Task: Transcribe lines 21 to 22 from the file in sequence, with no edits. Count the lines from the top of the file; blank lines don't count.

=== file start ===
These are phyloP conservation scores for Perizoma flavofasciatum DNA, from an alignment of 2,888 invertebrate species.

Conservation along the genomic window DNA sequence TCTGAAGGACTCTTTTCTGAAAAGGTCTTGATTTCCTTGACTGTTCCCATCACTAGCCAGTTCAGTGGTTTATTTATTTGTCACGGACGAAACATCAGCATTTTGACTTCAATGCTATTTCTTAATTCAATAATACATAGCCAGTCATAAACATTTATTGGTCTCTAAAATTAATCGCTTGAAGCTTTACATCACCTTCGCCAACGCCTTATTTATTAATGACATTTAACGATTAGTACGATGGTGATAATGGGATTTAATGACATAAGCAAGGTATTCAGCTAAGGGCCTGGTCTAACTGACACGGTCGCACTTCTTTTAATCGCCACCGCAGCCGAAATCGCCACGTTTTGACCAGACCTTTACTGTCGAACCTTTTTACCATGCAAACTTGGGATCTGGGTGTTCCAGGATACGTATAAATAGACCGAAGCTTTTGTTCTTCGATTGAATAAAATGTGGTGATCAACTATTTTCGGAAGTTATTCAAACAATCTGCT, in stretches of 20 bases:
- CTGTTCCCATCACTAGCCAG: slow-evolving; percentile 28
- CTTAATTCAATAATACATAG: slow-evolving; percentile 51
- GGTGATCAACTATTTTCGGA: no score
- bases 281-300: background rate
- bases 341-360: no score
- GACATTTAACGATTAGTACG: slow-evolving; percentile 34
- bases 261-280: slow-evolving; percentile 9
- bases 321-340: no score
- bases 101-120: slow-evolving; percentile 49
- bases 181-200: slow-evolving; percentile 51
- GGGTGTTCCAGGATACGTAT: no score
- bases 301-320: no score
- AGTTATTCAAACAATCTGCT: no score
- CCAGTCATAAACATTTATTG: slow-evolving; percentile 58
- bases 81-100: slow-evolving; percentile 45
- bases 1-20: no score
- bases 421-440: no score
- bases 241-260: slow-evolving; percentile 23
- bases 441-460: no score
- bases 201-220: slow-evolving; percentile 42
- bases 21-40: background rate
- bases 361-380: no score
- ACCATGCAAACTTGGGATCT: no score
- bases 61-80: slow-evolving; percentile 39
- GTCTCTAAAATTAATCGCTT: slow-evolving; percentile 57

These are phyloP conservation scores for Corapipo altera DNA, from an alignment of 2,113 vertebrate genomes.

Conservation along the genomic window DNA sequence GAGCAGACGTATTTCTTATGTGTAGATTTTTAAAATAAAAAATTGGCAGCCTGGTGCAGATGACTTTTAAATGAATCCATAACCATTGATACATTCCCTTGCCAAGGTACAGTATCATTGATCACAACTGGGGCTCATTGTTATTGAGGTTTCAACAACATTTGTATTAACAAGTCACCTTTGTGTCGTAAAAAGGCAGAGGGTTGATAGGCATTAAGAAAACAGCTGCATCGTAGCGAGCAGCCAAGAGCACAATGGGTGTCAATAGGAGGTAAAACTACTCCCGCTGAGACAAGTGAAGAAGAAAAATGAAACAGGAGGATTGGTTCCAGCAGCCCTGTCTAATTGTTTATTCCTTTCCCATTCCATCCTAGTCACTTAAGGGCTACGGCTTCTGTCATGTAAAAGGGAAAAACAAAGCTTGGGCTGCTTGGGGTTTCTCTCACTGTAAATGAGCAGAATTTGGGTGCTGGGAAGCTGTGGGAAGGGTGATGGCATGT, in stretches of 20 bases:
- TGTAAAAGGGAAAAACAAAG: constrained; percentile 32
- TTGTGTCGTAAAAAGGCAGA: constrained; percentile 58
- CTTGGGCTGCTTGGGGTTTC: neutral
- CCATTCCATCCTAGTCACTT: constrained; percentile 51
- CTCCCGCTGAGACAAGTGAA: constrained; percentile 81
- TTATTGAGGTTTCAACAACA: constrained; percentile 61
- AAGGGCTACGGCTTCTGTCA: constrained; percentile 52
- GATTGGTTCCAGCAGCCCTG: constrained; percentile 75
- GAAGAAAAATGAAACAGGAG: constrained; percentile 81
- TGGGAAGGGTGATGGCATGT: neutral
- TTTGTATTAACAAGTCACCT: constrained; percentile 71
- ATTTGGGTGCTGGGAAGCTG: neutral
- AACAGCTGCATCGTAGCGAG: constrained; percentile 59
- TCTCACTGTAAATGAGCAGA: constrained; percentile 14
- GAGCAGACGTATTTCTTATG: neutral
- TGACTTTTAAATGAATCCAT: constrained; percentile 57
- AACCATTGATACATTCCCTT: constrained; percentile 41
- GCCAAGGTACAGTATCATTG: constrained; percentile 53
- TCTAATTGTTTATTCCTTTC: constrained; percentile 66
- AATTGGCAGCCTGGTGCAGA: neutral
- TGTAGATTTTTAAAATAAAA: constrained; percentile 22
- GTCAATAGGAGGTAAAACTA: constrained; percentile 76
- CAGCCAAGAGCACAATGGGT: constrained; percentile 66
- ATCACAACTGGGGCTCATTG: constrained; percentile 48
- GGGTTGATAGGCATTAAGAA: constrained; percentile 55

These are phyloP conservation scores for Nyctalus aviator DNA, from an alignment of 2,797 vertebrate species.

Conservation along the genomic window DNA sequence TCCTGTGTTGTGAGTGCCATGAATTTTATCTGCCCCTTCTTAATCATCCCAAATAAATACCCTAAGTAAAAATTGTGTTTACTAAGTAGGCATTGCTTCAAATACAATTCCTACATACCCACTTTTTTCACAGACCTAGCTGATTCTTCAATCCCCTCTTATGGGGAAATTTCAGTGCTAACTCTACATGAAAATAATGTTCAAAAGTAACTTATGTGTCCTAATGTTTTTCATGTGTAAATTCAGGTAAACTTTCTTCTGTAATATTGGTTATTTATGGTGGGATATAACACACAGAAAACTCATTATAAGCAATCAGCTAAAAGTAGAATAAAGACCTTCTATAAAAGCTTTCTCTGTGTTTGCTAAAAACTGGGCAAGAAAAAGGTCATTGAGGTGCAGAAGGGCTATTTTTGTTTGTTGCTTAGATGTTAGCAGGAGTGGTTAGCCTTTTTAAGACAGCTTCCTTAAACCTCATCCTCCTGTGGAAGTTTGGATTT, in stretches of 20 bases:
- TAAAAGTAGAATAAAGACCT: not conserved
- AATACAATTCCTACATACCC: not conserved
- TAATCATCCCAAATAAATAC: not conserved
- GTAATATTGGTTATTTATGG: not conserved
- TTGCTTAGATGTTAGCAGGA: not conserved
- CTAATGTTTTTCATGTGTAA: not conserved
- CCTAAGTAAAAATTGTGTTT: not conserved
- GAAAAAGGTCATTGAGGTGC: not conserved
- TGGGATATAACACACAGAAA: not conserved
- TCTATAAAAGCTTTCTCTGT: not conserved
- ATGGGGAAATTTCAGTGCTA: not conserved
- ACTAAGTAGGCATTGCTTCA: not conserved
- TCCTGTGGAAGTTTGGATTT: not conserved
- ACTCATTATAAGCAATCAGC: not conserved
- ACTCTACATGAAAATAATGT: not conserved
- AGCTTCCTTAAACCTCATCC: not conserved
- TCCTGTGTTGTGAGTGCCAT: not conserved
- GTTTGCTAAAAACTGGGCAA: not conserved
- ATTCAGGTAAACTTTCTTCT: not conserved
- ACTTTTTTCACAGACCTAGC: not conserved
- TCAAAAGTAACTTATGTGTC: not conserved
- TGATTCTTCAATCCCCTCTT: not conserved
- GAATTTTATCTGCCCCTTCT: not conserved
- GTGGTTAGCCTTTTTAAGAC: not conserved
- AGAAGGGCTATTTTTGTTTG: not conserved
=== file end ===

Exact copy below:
- bases 441-460: no score
- bases 201-220: slow-evolving; percentile 42